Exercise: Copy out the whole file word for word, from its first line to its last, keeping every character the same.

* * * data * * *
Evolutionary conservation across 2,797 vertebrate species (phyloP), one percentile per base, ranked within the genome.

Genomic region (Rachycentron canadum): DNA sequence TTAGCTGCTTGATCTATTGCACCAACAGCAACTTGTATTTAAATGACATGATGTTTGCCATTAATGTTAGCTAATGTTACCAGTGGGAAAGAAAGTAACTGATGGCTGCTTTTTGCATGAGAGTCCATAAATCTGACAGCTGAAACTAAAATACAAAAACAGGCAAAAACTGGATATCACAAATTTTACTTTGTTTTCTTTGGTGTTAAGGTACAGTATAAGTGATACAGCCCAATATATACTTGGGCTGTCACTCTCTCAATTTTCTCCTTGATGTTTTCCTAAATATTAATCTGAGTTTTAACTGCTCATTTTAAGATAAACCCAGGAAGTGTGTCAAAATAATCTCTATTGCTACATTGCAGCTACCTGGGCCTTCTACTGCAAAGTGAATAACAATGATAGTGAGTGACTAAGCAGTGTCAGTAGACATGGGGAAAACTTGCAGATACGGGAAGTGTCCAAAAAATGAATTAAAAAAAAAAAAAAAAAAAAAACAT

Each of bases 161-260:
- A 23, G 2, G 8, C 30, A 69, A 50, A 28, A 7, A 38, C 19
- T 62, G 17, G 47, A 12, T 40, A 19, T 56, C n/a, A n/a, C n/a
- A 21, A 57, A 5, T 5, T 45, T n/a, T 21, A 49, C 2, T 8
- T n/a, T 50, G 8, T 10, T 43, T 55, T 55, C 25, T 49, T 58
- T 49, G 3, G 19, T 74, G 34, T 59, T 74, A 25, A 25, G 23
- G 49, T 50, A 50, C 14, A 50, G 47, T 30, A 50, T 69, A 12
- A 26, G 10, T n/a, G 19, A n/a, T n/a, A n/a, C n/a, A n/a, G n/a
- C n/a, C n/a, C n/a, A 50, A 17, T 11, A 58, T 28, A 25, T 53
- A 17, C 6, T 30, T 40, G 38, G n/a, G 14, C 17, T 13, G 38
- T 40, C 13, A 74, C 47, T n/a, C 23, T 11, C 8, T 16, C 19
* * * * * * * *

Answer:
Evolutionary conservation across 2,797 vertebrate species (phyloP), one percentile per base, ranked within the genome.

Genomic region (Rachycentron canadum): DNA sequence TTAGCTGCTTGATCTATTGCACCAACAGCAACTTGTATTTAAATGACATGATGTTTGCCATTAATGTTAGCTAATGTTACCAGTGGGAAAGAAAGTAACTGATGGCTGCTTTTTGCATGAGAGTCCATAAATCTGACAGCTGAAACTAAAATACAAAAACAGGCAAAAACTGGATATCACAAATTTTACTTTGTTTTCTTTGGTGTTAAGGTACAGTATAAGTGATACAGCCCAATATATACTTGGGCTGTCACTCTCTCAATTTTCTCCTTGATGTTTTCCTAAATATTAATCTGAGTTTTAACTGCTCATTTTAAGATAAACCCAGGAAGTGTGTCAAAATAATCTCTATTGCTACATTGCAGCTACCTGGGCCTTCTACTGCAAAGTGAATAACAATGATAGTGAGTGACTAAGCAGTGTCAGTAGACATGGGGAAAACTTGCAGATACGGGAAGTGTCCAAAAAATGAATTAAAAAAAAAAAAAAAAAAAAAACAT

Each of bases 161-260:
- A 23, G 2, G 8, C 30, A 69, A 50, A 28, A 7, A 38, C 19
- T 62, G 17, G 47, A 12, T 40, A 19, T 56, C n/a, A n/a, C n/a
- A 21, A 57, A 5, T 5, T 45, T n/a, T 21, A 49, C 2, T 8
- T n/a, T 50, G 8, T 10, T 43, T 55, T 55, C 25, T 49, T 58
- T 49, G 3, G 19, T 74, G 34, T 59, T 74, A 25, A 25, G 23
- G 49, T 50, A 50, C 14, A 50, G 47, T 30, A 50, T 69, A 12
- A 26, G 10, T n/a, G 19, A n/a, T n/a, A n/a, C n/a, A n/a, G n/a
- C n/a, C n/a, C n/a, A 50, A 17, T 11, A 58, T 28, A 25, T 53
- A 17, C 6, T 30, T 40, G 38, G n/a, G 14, C 17, T 13, G 38
- T 40, C 13, A 74, C 47, T n/a, C 23, T 11, C 8, T 16, C 19